[MARMAM] New paper on long-term bowhead whale movements and behaviour by age and sex

Fortune, Sarah Sarah.Fortune at dfo-mpo.gc.ca
Mon Oct 5 10:38:49 PDT 2020


Dear colleagues,

Our paper entitled "Age- and sex-specific movement, behaviour and habitat-use patterns of bowhead whales (Balaena mysticetus) in the Eastern Canadian Arctic" has recently been published in Polar Biology and we're happy to share a copy upon request.

https://link.springer.com/article/10.1007/s00300-020-02739-7

Abstract

As an annual ice-associated species, bowhead whales (Balaena mysticetus) are known to move northward in mid-to-late March and southward in early winter while following the annual cycle of sea ice decay and formation. We sought to determine when and where different demographic groups of Eastern Canada-West Greenland bowhead whales foraged throughout their range and what seasonal patterns occurred in their migratory and residency behaviour over a 16-year time period (2001-2016). Fifty-nine bowhead whales were equipped with satellite telemetry tags and hierarchical switching-state-space models (HSSSM) were used to infer probable foraging and travelling behaviour. Overall, 18,294 locations were predicted with the HSSSM and 70% of the locations (n?=?12,784) were associated with probable foraging behaviour and 15% (n?=?2709) included movements consistent with travelling behaviour. Both males and females were found to reside in Hudson Strait during winter. Females showed a slight preference for more northern regions (e.g. Gulf of Boothia) for feeding during summer compared with males who appeared to spend more time in more southern foraging grounds (e.g. Cumberland Sound). Females in Gulf of Boothia were significantly larger than females in Cumberland Sound but males were of comparable sizes in both regions. Lancaster Sound had the lowest occupancy, representing less than 0.8% of all HSSSM locations (n?=?154) suggesting that this area may not be preferred by subadult male or female bowhead whales. Understanding whale movement behaviour will assist in anticipating patterns in distribution shifts associated with warming.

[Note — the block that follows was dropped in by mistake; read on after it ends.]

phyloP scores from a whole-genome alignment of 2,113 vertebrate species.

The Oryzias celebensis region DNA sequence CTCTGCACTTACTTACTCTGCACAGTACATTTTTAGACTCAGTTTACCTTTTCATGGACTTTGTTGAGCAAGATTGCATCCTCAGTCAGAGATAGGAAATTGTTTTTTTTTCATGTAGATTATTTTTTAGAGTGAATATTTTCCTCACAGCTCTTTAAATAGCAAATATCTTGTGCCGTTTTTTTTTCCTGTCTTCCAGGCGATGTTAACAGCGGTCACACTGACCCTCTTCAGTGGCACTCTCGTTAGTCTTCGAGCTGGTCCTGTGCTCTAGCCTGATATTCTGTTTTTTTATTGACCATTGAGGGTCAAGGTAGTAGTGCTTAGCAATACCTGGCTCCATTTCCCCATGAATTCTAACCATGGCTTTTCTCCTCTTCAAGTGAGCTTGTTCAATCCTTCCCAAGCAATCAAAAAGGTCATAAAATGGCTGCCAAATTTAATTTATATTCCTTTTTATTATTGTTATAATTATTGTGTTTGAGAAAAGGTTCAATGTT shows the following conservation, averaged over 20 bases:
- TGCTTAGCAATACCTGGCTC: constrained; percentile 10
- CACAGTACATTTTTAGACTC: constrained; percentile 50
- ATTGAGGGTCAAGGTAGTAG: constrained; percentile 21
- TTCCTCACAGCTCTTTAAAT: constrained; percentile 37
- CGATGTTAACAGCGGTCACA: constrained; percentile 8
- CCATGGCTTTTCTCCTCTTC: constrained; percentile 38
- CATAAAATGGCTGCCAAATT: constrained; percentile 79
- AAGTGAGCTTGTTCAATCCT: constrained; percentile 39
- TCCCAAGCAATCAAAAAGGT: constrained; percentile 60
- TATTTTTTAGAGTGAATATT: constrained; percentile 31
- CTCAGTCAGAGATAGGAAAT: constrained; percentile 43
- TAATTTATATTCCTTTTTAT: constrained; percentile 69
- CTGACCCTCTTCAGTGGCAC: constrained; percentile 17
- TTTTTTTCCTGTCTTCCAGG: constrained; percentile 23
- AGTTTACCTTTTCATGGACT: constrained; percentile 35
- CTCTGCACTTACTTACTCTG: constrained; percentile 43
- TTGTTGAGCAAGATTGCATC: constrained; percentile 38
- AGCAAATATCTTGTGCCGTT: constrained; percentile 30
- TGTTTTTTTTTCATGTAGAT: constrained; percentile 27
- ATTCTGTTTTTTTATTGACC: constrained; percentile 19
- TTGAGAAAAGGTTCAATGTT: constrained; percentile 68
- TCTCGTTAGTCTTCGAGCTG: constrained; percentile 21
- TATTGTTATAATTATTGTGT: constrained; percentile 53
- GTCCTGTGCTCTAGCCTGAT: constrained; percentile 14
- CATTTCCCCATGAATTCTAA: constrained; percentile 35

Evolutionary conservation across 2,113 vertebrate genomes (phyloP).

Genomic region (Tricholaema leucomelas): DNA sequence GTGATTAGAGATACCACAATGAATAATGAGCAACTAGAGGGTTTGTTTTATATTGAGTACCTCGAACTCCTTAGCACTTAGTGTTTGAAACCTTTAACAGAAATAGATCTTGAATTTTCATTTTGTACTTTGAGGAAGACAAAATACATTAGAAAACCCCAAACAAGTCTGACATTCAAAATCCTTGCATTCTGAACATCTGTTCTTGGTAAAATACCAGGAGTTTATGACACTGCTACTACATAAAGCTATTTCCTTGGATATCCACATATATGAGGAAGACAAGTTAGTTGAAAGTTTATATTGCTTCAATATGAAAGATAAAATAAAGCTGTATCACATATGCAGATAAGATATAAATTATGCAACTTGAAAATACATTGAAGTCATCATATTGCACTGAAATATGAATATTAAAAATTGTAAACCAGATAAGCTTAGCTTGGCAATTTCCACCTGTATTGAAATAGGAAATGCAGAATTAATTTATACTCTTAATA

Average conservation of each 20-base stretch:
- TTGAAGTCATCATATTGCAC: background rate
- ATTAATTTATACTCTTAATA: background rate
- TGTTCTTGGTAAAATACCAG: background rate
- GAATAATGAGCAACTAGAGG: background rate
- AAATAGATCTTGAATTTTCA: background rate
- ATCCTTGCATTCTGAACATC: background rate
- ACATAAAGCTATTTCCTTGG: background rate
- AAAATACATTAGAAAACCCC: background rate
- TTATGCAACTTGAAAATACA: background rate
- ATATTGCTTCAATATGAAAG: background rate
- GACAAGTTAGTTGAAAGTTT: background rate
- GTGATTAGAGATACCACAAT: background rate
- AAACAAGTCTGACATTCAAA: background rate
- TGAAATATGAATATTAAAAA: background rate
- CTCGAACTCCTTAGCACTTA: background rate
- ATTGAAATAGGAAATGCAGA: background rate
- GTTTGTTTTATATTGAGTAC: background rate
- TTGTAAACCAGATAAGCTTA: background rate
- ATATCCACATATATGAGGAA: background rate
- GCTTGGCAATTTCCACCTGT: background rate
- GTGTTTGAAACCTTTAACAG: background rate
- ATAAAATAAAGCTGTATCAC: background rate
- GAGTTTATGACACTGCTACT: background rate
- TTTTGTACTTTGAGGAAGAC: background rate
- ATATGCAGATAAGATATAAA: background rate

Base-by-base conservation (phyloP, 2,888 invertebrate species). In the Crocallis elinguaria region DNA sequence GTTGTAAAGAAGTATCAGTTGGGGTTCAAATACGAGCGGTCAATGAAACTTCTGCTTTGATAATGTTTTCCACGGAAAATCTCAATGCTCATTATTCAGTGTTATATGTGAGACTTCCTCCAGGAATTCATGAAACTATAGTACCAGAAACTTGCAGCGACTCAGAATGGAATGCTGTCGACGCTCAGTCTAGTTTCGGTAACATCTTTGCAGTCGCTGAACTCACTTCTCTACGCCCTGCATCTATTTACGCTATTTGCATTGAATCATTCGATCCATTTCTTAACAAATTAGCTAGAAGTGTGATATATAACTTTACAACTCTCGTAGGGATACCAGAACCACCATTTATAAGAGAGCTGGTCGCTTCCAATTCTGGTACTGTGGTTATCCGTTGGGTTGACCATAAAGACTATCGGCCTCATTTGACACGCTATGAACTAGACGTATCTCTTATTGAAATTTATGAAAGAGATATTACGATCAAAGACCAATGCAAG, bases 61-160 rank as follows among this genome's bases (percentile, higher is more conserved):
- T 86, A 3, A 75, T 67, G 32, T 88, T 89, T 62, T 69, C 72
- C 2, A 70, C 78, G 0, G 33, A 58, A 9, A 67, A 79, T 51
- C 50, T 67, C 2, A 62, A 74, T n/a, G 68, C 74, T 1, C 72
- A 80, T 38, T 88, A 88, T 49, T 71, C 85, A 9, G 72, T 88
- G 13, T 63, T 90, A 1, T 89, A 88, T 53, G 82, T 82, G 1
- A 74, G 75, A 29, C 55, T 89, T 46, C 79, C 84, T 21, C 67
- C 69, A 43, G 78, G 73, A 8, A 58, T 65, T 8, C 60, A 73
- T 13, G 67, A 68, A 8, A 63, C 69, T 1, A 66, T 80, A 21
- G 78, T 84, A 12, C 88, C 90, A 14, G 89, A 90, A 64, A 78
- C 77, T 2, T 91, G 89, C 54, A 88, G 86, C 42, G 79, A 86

All the best,

Sarah

Sarah Fortune, PhD (she, her, hers)
Weston Family Northern Scientist
Fisheries and Oceans Canada
Sarah.Fortune at dfo-mpo.ca<mailto:Sarah.Fortune at dfo-mpo.ca>
604-603-6605

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